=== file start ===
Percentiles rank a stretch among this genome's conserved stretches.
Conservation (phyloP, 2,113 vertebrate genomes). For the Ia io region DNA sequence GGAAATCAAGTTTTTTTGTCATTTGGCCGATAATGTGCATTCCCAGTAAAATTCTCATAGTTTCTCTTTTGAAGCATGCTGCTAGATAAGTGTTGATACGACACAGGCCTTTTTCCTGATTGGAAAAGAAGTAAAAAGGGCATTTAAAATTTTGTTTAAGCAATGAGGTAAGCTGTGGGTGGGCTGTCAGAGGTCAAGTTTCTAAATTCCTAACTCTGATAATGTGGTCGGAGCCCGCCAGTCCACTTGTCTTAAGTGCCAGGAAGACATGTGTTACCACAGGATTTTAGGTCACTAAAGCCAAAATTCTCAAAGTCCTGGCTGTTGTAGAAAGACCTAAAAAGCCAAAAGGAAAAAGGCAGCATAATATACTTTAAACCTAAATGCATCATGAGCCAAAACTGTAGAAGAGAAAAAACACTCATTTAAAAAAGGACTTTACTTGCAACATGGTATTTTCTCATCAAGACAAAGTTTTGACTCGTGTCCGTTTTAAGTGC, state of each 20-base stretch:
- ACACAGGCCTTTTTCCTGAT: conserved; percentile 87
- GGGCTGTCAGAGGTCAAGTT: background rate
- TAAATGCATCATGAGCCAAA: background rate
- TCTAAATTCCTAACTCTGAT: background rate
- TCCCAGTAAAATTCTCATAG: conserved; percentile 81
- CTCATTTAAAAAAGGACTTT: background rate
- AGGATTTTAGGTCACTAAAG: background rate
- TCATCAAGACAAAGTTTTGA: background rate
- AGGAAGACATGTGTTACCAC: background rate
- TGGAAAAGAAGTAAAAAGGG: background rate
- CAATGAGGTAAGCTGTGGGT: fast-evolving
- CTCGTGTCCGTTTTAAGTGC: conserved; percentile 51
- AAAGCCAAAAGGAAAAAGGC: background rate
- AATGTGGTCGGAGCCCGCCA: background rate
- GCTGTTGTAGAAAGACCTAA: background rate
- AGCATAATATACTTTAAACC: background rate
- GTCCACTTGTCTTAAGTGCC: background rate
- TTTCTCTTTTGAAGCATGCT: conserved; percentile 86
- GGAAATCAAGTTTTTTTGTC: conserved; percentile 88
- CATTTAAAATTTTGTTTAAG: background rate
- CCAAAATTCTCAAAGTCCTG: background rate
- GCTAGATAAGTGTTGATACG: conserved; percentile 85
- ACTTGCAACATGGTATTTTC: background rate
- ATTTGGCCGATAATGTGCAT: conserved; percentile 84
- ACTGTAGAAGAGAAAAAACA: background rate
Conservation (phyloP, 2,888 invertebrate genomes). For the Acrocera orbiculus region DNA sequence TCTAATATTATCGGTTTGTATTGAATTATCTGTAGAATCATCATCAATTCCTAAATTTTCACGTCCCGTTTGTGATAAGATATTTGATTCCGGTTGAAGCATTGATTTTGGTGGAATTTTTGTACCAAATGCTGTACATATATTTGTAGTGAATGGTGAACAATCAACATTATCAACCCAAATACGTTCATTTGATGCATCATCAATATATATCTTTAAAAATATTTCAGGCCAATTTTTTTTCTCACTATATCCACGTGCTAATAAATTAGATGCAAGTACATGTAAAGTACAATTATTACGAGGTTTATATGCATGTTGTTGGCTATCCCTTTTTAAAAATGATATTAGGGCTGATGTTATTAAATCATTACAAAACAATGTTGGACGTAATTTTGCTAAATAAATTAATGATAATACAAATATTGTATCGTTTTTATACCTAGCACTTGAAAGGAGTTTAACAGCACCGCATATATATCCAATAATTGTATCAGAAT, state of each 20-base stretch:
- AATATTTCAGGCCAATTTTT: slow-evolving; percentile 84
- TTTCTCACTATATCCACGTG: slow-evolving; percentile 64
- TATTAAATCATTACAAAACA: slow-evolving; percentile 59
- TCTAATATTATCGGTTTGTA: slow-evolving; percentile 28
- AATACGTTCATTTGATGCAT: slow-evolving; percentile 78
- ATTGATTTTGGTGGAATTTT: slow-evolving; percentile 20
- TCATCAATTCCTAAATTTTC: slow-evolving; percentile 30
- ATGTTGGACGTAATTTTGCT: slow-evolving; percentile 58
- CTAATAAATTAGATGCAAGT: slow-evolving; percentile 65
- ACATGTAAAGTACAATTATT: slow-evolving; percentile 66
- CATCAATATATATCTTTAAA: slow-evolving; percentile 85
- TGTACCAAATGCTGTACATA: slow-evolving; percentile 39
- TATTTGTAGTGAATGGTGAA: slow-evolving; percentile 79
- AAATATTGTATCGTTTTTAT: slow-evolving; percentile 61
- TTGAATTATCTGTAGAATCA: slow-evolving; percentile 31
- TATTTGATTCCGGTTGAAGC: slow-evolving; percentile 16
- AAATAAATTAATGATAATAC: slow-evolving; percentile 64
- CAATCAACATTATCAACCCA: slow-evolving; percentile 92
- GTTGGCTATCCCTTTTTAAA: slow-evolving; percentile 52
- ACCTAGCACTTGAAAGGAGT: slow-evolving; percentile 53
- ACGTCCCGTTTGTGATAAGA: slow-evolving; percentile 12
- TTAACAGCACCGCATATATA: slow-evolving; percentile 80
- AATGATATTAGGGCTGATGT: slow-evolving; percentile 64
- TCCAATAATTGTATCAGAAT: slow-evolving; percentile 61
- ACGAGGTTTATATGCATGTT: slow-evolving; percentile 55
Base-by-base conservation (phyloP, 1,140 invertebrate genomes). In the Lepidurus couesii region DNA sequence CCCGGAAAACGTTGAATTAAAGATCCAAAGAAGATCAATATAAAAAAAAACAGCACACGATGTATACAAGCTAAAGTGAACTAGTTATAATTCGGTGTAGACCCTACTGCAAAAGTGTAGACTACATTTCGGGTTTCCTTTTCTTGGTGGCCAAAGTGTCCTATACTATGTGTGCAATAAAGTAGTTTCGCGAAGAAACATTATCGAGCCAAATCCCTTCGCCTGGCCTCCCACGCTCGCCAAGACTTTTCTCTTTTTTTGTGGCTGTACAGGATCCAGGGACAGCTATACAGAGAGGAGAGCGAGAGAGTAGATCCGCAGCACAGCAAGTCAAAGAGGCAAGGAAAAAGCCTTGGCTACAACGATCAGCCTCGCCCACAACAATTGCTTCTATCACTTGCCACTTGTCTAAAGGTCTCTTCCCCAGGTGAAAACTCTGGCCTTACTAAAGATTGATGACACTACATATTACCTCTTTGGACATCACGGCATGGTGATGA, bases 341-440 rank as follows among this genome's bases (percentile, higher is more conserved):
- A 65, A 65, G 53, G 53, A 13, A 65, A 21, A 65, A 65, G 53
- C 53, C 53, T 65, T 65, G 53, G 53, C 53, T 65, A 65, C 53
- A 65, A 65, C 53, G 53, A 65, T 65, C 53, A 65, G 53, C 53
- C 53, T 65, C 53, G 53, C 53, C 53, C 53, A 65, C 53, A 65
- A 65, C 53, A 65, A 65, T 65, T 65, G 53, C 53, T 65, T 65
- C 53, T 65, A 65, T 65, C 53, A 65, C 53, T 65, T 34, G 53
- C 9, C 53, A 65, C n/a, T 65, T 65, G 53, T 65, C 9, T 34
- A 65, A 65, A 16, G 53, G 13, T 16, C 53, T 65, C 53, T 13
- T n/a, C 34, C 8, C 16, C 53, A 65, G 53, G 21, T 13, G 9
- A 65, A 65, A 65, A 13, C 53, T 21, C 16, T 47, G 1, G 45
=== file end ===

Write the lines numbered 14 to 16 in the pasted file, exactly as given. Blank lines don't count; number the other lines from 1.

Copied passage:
- CTCGTGTCCGTTTTAAGTGC: conserved; percentile 51
- AAAGCCAAAAGGAAAAAGGC: background rate
- AATGTGGTCGGAGCCCGCCA: background rate